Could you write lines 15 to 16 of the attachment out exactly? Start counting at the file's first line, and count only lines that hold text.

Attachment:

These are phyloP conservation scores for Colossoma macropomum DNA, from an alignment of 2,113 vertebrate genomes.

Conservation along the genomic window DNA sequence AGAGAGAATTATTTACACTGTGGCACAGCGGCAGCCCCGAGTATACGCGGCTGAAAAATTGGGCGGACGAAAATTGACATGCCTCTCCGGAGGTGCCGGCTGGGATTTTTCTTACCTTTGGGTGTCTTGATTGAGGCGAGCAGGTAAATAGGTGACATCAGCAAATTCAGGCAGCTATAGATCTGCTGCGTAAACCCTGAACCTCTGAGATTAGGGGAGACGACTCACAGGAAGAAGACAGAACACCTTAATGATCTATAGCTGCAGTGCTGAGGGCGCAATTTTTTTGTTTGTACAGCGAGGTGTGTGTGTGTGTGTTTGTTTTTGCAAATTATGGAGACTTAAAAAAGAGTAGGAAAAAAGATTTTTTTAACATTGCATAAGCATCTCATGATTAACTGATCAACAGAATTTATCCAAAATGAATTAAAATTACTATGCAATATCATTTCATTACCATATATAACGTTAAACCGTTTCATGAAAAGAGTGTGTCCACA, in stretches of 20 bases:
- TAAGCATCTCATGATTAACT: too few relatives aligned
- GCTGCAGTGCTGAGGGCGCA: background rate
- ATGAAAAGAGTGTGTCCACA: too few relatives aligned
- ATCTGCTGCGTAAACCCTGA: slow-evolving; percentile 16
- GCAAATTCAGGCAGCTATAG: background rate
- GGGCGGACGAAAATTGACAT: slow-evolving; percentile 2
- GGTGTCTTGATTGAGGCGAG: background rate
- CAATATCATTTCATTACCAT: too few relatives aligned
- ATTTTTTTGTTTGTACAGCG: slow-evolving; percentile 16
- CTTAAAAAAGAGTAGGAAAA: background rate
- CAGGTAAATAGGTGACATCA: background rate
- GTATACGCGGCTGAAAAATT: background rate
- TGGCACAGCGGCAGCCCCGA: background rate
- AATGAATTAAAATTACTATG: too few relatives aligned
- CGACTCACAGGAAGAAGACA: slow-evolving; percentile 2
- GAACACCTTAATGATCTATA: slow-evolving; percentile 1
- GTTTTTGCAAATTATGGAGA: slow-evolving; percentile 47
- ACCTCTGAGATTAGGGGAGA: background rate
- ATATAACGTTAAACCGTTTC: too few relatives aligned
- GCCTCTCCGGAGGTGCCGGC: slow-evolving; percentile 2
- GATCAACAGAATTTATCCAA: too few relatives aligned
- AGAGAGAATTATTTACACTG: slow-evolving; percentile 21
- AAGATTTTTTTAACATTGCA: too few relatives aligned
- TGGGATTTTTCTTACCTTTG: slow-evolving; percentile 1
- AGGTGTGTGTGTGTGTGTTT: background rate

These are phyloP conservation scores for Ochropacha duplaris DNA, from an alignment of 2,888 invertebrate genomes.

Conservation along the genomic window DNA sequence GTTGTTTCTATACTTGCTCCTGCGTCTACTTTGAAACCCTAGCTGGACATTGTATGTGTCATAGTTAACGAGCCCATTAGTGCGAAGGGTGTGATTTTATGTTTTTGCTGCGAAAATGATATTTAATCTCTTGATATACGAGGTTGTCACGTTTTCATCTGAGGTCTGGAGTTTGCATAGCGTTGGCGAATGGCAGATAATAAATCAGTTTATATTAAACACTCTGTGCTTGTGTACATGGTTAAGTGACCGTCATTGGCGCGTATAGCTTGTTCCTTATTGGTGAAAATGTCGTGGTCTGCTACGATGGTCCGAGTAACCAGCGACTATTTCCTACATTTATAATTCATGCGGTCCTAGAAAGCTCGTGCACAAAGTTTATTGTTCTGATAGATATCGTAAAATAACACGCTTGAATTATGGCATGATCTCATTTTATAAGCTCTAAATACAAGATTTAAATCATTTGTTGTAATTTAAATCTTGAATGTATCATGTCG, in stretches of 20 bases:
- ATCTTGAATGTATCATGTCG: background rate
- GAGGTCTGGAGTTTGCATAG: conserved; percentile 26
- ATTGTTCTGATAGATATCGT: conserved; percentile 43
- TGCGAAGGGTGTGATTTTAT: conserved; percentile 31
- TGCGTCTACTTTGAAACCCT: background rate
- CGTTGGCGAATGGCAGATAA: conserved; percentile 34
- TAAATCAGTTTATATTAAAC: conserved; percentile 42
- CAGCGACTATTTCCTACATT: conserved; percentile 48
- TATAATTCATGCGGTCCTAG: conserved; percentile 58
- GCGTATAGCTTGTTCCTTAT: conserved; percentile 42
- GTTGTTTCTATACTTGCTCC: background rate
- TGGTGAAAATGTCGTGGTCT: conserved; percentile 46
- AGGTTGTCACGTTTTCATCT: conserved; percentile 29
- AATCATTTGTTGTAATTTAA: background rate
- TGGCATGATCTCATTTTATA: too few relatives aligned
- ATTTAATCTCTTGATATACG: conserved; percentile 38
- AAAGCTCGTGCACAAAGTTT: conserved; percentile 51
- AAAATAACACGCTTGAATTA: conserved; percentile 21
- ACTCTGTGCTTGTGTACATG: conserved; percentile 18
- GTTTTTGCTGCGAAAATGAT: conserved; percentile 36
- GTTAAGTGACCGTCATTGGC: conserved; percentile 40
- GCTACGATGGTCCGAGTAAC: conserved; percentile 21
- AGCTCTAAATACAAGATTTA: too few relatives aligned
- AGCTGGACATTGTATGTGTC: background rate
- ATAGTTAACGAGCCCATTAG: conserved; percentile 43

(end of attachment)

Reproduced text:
- TGGCACAGCGGCAGCCCCGA: background rate
- AATGAATTAAAATTACTATG: too few relatives aligned